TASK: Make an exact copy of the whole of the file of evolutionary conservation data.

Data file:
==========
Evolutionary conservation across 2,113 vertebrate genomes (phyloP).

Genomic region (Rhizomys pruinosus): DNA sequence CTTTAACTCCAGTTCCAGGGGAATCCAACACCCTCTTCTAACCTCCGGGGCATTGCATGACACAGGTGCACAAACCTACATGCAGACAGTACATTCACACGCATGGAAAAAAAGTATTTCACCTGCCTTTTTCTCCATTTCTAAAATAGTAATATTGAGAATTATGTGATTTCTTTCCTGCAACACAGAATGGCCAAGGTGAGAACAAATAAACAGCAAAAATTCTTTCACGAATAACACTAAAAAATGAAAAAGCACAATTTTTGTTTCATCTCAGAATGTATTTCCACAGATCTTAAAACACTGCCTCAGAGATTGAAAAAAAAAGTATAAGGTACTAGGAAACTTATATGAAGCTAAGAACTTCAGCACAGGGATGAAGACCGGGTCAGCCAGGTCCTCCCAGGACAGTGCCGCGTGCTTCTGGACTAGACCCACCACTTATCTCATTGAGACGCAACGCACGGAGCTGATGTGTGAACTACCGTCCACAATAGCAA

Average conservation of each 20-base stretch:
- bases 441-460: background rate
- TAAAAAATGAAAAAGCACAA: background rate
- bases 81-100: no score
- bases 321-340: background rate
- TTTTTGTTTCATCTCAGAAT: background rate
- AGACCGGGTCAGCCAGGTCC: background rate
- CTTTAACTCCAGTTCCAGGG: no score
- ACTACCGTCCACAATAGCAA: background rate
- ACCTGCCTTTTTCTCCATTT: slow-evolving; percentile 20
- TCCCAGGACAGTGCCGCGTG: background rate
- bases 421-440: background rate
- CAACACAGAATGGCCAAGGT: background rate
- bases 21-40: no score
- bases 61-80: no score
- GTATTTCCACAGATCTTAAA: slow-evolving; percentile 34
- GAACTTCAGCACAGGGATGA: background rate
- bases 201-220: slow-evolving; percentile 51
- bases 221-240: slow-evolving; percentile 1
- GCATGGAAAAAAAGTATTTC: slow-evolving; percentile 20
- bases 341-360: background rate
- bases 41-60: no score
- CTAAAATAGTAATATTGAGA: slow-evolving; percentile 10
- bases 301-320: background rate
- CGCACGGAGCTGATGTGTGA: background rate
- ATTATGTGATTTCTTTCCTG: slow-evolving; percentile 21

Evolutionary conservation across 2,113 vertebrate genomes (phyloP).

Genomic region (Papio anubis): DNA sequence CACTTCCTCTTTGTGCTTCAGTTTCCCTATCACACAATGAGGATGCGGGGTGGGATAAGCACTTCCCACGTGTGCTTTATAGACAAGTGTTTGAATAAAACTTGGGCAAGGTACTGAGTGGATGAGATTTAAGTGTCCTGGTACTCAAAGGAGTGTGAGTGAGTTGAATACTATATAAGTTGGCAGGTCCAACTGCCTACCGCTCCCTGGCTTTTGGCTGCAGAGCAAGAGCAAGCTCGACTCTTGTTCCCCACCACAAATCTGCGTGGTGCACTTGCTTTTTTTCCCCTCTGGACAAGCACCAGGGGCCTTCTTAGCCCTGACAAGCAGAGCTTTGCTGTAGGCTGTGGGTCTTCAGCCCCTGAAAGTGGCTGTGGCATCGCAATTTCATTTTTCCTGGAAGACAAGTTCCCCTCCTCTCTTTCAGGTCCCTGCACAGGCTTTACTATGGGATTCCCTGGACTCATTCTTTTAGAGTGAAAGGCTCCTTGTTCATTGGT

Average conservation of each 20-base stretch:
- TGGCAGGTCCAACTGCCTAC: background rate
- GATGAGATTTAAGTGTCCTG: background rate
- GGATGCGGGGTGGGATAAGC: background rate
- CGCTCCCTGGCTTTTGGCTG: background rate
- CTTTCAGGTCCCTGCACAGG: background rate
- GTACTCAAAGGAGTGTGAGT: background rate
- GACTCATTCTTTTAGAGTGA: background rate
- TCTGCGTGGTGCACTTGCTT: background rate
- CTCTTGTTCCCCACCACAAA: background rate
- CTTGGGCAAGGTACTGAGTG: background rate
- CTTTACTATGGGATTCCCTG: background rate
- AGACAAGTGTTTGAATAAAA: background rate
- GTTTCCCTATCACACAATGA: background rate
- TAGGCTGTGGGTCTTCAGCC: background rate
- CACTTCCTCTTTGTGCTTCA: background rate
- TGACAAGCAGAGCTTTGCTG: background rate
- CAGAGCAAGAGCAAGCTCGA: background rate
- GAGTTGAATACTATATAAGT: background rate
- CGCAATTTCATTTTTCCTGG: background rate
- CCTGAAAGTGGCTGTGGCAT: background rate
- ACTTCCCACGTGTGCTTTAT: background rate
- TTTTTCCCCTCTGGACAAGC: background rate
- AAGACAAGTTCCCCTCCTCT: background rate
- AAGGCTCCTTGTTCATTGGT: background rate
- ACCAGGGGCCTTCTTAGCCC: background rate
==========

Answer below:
Evolutionary conservation across 2,113 vertebrate genomes (phyloP).

Genomic region (Rhizomys pruinosus): DNA sequence CTTTAACTCCAGTTCCAGGGGAATCCAACACCCTCTTCTAACCTCCGGGGCATTGCATGACACAGGTGCACAAACCTACATGCAGACAGTACATTCACACGCATGGAAAAAAAGTATTTCACCTGCCTTTTTCTCCATTTCTAAAATAGTAATATTGAGAATTATGTGATTTCTTTCCTGCAACACAGAATGGCCAAGGTGAGAACAAATAAACAGCAAAAATTCTTTCACGAATAACACTAAAAAATGAAAAAGCACAATTTTTGTTTCATCTCAGAATGTATTTCCACAGATCTTAAAACACTGCCTCAGAGATTGAAAAAAAAAGTATAAGGTACTAGGAAACTTATATGAAGCTAAGAACTTCAGCACAGGGATGAAGACCGGGTCAGCCAGGTCCTCCCAGGACAGTGCCGCGTGCTTCTGGACTAGACCCACCACTTATCTCATTGAGACGCAACGCACGGAGCTGATGTGTGAACTACCGTCCACAATAGCAA

Average conservation of each 20-base stretch:
- bases 441-460: background rate
- TAAAAAATGAAAAAGCACAA: background rate
- bases 81-100: no score
- bases 321-340: background rate
- TTTTTGTTTCATCTCAGAAT: background rate
- AGACCGGGTCAGCCAGGTCC: background rate
- CTTTAACTCCAGTTCCAGGG: no score
- ACTACCGTCCACAATAGCAA: background rate
- ACCTGCCTTTTTCTCCATTT: slow-evolving; percentile 20
- TCCCAGGACAGTGCCGCGTG: background rate
- bases 421-440: background rate
- CAACACAGAATGGCCAAGGT: background rate
- bases 21-40: no score
- bases 61-80: no score
- GTATTTCCACAGATCTTAAA: slow-evolving; percentile 34
- GAACTTCAGCACAGGGATGA: background rate
- bases 201-220: slow-evolving; percentile 51
- bases 221-240: slow-evolving; percentile 1
- GCATGGAAAAAAAGTATTTC: slow-evolving; percentile 20
- bases 341-360: background rate
- bases 41-60: no score
- CTAAAATAGTAATATTGAGA: slow-evolving; percentile 10
- bases 301-320: background rate
- CGCACGGAGCTGATGTGTGA: background rate
- ATTATGTGATTTCTTTCCTG: slow-evolving; percentile 21

Evolutionary conservation across 2,113 vertebrate genomes (phyloP).

Genomic region (Papio anubis): DNA sequence CACTTCCTCTTTGTGCTTCAGTTTCCCTATCACACAATGAGGATGCGGGGTGGGATAAGCACTTCCCACGTGTGCTTTATAGACAAGTGTTTGAATAAAACTTGGGCAAGGTACTGAGTGGATGAGATTTAAGTGTCCTGGTACTCAAAGGAGTGTGAGTGAGTTGAATACTATATAAGTTGGCAGGTCCAACTGCCTACCGCTCCCTGGCTTTTGGCTGCAGAGCAAGAGCAAGCTCGACTCTTGTTCCCCACCACAAATCTGCGTGGTGCACTTGCTTTTTTTCCCCTCTGGACAAGCACCAGGGGCCTTCTTAGCCCTGACAAGCAGAGCTTTGCTGTAGGCTGTGGGTCTTCAGCCCCTGAAAGTGGCTGTGGCATCGCAATTTCATTTTTCCTGGAAGACAAGTTCCCCTCCTCTCTTTCAGGTCCCTGCACAGGCTTTACTATGGGATTCCCTGGACTCATTCTTTTAGAGTGAAAGGCTCCTTGTTCATTGGT

Average conservation of each 20-base stretch:
- TGGCAGGTCCAACTGCCTAC: background rate
- GATGAGATTTAAGTGTCCTG: background rate
- GGATGCGGGGTGGGATAAGC: background rate
- CGCTCCCTGGCTTTTGGCTG: background rate
- CTTTCAGGTCCCTGCACAGG: background rate
- GTACTCAAAGGAGTGTGAGT: background rate
- GACTCATTCTTTTAGAGTGA: background rate
- TCTGCGTGGTGCACTTGCTT: background rate
- CTCTTGTTCCCCACCACAAA: background rate
- CTTGGGCAAGGTACTGAGTG: background rate
- CTTTACTATGGGATTCCCTG: background rate
- AGACAAGTGTTTGAATAAAA: background rate
- GTTTCCCTATCACACAATGA: background rate
- TAGGCTGTGGGTCTTCAGCC: background rate
- CACTTCCTCTTTGTGCTTCA: background rate
- TGACAAGCAGAGCTTTGCTG: background rate
- CAGAGCAAGAGCAAGCTCGA: background rate
- GAGTTGAATACTATATAAGT: background rate
- CGCAATTTCATTTTTCCTGG: background rate
- CCTGAAAGTGGCTGTGGCAT: background rate
- ACTTCCCACGTGTGCTTTAT: background rate
- TTTTTCCCCTCTGGACAAGC: background rate
- AAGACAAGTTCCCCTCCTCT: background rate
- AAGGCTCCTTGTTCATTGGT: background rate
- ACCAGGGGCCTTCTTAGCCC: background rate